Federal agents arrested five Los Angeles-area men Wednesday, charging them with participating in a crime ring that fraudulently obtained dozens of credit cards and used them to withdraw as much as $1 million in cash advances. Three other men, including the group's purported leader, are being sought.
The criminal complaint filed earlier this week by the U.S. attorney's office depicts an organized, even elaborate, scheme designed by several Nigerians.
"This case is striking because of its sophistication and nationwide scope," said Thom Mrozek, spokesman for the U.S. attorney's office. "They obtained credit cards from sources in several states and created false identities that allowed them to use the cards with some impunity."
This ring--an offshoot of a similar Nigerian-led group broken up by authorities in 1995--was divided into tiers of organizers, credit card suppliers, information suppliers, recruiters and runners.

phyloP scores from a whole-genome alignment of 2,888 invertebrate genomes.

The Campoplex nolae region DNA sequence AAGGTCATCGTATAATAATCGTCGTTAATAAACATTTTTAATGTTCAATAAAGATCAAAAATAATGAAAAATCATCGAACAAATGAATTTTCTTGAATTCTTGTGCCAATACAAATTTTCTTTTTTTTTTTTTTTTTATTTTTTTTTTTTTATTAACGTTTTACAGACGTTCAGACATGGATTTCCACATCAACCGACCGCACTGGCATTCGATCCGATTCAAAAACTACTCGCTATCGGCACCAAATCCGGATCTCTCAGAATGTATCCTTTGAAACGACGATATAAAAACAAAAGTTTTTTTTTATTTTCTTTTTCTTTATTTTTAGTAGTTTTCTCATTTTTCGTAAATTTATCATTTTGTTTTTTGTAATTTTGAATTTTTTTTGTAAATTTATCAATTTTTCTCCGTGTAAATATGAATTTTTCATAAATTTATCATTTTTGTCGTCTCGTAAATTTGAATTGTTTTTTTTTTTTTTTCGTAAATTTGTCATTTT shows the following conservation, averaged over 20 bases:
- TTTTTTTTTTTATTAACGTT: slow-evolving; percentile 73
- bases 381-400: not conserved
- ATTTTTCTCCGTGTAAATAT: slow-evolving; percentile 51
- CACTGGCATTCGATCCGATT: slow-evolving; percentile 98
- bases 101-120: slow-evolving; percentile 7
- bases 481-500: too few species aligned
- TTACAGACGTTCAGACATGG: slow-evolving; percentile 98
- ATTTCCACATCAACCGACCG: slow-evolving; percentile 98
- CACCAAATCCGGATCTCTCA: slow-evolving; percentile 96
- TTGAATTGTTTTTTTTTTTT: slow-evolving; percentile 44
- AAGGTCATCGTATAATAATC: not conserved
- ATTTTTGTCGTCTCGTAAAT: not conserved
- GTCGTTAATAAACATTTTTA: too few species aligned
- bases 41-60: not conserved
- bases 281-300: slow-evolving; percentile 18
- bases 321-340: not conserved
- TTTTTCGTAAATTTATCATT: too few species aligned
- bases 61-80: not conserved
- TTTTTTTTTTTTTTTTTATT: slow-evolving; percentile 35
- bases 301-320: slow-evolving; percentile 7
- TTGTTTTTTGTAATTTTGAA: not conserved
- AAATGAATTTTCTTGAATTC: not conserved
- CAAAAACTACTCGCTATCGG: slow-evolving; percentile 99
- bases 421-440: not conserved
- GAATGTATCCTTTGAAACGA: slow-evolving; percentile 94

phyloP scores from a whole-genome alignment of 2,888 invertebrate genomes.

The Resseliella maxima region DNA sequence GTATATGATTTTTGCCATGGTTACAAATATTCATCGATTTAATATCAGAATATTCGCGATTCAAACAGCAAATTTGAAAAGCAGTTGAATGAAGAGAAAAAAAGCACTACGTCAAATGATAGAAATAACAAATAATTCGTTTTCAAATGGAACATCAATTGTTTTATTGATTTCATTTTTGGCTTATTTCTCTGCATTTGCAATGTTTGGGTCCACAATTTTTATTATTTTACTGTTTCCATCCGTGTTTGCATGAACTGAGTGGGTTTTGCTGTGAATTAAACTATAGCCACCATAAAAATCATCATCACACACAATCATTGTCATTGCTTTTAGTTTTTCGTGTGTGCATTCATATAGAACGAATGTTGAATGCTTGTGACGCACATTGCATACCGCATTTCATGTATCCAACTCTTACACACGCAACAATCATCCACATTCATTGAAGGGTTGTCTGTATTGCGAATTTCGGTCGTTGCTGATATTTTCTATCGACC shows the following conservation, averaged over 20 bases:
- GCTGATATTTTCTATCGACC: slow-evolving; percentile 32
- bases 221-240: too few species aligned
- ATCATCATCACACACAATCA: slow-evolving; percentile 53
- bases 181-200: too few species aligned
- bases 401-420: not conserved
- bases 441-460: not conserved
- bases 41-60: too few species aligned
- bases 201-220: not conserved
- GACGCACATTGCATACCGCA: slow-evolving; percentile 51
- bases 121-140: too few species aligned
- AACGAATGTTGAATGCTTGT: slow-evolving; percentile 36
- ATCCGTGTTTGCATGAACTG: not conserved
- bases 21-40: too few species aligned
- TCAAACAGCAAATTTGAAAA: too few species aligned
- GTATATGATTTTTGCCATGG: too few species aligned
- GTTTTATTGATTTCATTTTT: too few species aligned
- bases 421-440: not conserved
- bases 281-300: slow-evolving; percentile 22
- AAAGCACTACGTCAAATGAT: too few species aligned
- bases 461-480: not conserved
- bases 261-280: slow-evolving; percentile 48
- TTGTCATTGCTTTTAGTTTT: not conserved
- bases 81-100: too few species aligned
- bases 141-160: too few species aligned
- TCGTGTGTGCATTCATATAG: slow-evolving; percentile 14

The credit card suppliers--some of whom were U.S. Postal Service employees, an investigator's affidavit alleges--would steal cards from the mail.
Nigerian credit and advance-fee loan schemes reached such epidemic proportions about five years ago that U.S. Atty. Gen. Janet Reno created a string of multi-agency task forces to combat them.
The investigation was led by the Los Angeles West African Task Force, which includes agents from the IRS, the U.S. Postal Inspection Service and the FBI.
Patrick Asuwafo Ejedawe, 36, Prince Tony Akereke, 33, and Vinod Thadhani, 44, of Los Angeles; Berthram Nwene, 34, of Glendale; and Edward T. Henry, 30, of Sherman Oaks were charged Wednesday with conspiracy to commit credit card fraud.
Julius Ogor, 37, described in the complaint as the ringleader, is believed to have left the country, Mrozek said. Authorities are also seeking Lawrence Ndubuisi Oguamalam, 38, and a man known as Frank Nero.